In a poll conducted by AP last year, 58% of pet owners – 63% of dog owners and 53% of cat owners said they would perform CPR on their pet. Many of us probably have some basic first aid kits for ourselves and our pets but many of us may not know how to perform CPR on our furry friend.
It’s actually very similar to performing the technique on a person but the major difference is size. Performing CPR on a pet can be a bit riskier because a pet who is in panic mode may bite, thrash, and scratch. If your pet is able to breathe and move but is injured, then seek emergency care. However, if your pet is unconscious and there is no risk of being bitten, you can safely use CPR.
Here are the four basic steps:
1: Remove any obstruction. Open the mouth and make sure the airway is clear.
2: Extend the head and give several artificial respirations. For a large dog, close the jaw and breathe into the nose. The chest should rise. Give 2 breaths. For a smaller dog or cat, you can cover the nose and mouth with yours and give 2 breaths.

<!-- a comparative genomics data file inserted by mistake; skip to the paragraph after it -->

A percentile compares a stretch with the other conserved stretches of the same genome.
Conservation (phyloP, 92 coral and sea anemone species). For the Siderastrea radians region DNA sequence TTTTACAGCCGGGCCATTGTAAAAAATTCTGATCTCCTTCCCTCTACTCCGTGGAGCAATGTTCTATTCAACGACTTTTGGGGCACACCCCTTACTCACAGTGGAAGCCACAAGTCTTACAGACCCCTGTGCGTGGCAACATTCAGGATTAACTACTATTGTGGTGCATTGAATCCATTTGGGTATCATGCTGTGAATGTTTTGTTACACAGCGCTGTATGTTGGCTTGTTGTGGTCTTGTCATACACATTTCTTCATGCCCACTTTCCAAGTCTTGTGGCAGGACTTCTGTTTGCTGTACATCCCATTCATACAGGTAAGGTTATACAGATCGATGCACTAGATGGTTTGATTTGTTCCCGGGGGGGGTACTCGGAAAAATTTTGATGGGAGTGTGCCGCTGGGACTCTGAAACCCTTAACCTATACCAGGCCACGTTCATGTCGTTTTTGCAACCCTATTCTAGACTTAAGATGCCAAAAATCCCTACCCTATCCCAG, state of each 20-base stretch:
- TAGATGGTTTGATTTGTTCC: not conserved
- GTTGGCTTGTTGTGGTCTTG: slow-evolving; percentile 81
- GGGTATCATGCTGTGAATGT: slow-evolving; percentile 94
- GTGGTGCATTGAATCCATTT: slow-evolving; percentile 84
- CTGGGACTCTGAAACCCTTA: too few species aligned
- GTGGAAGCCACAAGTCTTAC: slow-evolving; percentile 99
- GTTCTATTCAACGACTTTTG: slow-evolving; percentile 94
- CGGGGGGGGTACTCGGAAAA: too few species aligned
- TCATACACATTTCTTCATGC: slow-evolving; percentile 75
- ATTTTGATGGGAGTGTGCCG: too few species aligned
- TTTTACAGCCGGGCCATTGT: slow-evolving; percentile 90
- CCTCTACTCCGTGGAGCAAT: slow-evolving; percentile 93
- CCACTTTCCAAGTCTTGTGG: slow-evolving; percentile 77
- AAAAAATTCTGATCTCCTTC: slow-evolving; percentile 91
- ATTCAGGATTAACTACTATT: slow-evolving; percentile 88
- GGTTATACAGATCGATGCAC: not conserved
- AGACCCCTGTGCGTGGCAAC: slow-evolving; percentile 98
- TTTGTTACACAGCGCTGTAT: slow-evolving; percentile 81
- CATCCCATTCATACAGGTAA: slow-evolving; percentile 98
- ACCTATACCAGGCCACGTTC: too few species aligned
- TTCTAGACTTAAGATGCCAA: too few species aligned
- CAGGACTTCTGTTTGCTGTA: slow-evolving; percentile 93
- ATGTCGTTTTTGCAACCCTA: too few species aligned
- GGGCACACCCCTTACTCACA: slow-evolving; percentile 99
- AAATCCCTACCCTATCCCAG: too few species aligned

3: Next begin chest compressions. Large dogs you can position the dog on its back and compress just like you would on a person. On smaller dogs and cats you can turn the animal on its side and compress the side of the ribs. You can also try laying the animal on its back and compressing both sides of the ribs. Be careful to not push too hard.
The rate of compression varies with the animal. Larger dogs need 60 compressions a minute. Dogs under 50 lbs and cats need anywhere from 80 to 120 compressions a minute.
4: Alternate breaths with compressions.
Your local American Red Cross offers courses on CPR for people and pets. As much as we try to keep our pets safe and healthy, you never know what they may swallow or get into and it’s important to be prepared. You could save a life.